Last modified on December 17, 2021, at 23:46

Republican Party Platform

The Republican Party Platform is the official statement of positions taken by the national Republican Party concerning controversial political issues. It is considered and adopted pursuant to customary parliamentary procedure by the delegates to the Republican National Convention that is held during presidential election years, every four years. The new platform is typically written and approved by the platform committee during the week before the convention itself, in time to be formally approved by delegates at the same convention.

In 2016, the Republican Party adopted the most pro-life party platform in its entire history, with strong language recognizing the right to life of unborn human beings and condemning Planned Parenthood.[1]

The 2012 Republican Party Platform was written and approved by the platform committee the week prior the Republican National Convention. It reflects the never-ending increasing in conservative values.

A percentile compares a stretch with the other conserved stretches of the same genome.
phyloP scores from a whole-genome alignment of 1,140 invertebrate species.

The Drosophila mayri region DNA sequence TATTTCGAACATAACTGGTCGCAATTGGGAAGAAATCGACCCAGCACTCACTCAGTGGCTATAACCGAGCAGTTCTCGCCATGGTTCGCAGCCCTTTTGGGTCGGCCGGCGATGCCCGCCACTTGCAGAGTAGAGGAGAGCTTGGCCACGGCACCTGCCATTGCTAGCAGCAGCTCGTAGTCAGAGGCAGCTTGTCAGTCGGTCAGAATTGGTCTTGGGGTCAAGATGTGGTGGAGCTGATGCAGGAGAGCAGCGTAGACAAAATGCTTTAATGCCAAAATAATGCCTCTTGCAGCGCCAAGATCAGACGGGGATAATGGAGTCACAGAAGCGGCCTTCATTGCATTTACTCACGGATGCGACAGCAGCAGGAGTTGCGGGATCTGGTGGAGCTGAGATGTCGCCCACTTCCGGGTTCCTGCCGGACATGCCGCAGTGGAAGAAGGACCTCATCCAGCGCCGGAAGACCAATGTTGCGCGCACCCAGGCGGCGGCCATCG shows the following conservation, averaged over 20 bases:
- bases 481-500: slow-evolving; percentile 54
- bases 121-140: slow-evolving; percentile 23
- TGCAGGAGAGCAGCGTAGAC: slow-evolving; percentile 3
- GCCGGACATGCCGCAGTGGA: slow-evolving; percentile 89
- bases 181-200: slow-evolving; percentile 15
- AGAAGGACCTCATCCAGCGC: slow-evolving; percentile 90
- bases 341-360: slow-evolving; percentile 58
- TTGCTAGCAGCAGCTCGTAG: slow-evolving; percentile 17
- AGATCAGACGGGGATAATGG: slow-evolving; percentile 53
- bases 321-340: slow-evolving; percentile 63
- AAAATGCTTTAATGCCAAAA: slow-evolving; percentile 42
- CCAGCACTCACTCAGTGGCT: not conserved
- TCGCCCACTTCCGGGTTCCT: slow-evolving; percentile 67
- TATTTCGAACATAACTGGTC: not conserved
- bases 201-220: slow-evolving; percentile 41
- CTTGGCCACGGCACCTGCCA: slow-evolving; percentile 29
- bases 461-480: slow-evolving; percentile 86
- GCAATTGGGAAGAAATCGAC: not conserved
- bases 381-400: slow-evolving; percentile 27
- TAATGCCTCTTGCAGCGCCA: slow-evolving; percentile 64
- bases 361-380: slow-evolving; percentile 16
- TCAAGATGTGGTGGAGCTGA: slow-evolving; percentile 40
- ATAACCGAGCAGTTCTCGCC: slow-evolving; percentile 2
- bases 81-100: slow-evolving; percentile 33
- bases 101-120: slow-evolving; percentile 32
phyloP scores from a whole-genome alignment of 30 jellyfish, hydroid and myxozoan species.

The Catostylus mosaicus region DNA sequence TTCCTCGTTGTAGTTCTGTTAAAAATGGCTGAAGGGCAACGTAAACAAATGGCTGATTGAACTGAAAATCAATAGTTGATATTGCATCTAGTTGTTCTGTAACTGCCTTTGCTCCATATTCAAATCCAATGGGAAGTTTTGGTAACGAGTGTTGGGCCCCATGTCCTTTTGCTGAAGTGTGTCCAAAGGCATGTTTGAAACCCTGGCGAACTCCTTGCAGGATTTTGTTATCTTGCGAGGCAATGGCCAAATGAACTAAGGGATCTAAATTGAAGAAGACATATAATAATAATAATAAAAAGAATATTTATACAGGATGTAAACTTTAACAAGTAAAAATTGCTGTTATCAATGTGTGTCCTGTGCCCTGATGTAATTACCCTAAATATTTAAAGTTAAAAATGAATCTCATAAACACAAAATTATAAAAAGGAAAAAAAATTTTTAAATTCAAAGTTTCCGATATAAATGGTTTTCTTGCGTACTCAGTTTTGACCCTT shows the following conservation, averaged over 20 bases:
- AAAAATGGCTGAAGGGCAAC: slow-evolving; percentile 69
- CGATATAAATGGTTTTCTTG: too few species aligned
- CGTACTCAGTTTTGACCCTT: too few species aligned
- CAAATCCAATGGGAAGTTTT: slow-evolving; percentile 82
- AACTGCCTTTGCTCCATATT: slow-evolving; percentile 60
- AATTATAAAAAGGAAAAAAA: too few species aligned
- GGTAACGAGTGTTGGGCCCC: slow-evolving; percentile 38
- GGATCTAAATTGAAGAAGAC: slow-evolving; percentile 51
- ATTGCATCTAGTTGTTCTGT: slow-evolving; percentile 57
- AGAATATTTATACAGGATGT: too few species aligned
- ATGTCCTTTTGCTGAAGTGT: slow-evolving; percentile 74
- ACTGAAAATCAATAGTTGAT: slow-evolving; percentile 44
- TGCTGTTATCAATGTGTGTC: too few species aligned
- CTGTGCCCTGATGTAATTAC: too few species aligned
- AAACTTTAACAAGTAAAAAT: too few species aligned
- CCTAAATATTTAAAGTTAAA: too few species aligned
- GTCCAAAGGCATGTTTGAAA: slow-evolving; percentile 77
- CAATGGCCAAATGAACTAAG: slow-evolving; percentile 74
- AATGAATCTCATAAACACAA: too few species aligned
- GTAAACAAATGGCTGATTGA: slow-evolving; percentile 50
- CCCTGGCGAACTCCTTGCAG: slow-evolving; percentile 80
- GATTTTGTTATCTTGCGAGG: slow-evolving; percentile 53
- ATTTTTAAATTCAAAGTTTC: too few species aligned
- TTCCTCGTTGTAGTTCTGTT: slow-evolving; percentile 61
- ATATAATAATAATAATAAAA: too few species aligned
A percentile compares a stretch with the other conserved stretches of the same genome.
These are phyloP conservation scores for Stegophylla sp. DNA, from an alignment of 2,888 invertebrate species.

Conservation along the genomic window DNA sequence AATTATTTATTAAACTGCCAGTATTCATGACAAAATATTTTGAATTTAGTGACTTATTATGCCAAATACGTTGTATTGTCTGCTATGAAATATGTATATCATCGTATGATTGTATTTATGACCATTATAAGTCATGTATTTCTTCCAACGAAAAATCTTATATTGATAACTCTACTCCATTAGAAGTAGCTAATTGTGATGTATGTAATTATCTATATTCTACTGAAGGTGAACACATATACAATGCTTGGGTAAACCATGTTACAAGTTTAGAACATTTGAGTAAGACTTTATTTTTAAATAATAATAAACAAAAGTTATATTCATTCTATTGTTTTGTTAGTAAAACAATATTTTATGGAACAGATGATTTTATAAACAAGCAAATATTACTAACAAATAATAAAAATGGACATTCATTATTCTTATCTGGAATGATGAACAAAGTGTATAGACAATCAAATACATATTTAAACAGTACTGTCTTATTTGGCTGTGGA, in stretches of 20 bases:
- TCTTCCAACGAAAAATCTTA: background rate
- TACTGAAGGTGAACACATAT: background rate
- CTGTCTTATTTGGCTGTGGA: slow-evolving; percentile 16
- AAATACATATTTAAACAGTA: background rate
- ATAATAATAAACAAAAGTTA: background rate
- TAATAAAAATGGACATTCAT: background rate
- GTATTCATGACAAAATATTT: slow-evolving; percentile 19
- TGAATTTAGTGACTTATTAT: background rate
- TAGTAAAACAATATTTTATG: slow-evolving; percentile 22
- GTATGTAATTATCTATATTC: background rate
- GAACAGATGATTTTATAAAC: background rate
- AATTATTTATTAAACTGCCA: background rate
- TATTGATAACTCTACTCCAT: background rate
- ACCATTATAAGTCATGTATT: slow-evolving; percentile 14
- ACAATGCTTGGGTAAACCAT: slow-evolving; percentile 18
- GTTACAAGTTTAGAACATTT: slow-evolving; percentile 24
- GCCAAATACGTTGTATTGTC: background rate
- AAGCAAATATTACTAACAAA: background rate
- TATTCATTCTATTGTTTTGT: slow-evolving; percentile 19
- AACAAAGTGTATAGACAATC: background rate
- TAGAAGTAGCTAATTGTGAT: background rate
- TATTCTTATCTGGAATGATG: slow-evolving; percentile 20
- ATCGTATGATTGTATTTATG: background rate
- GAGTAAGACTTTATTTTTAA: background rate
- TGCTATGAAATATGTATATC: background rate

Each state is represented by a man and a woman on the committee that drafts and approves the platform for consideration by the all the delegates to the convention.[2]

The 2008 Republican Party Platform is too liberal today. For example, its energy section contains a hearty endorsement of inefficient alternative energy. The 2008 Republican Party Platform fails to mention and criticize Planned Parenthood, and lacks specific proposals to reduce abortion in a meaningful manner.

The 2008 Republican Party Platform is 58 pages long, organized under these issues:[3]

  • National Security
  • Government Reform
  • Economy
  • Energy (pp. 31–34)
  • Environment
  • Health Care (pp. 37–42)
  • Education (pp. 42–46)
  • Crime
  • Values

As of 2010, every state Republican Party had adopted the national Republican Party platform except for New Jersey.

External links


  1. Ertelt, Steven; Bilger, Micaiah (July 18, 2016). Republicans Adopt Most Pro-Life Platform Ever Condemning Abortion and Planned Parenthood. Retrieved December 26, 2016.
  2. In 2008, the only exception was South Carolina, which had only one representative.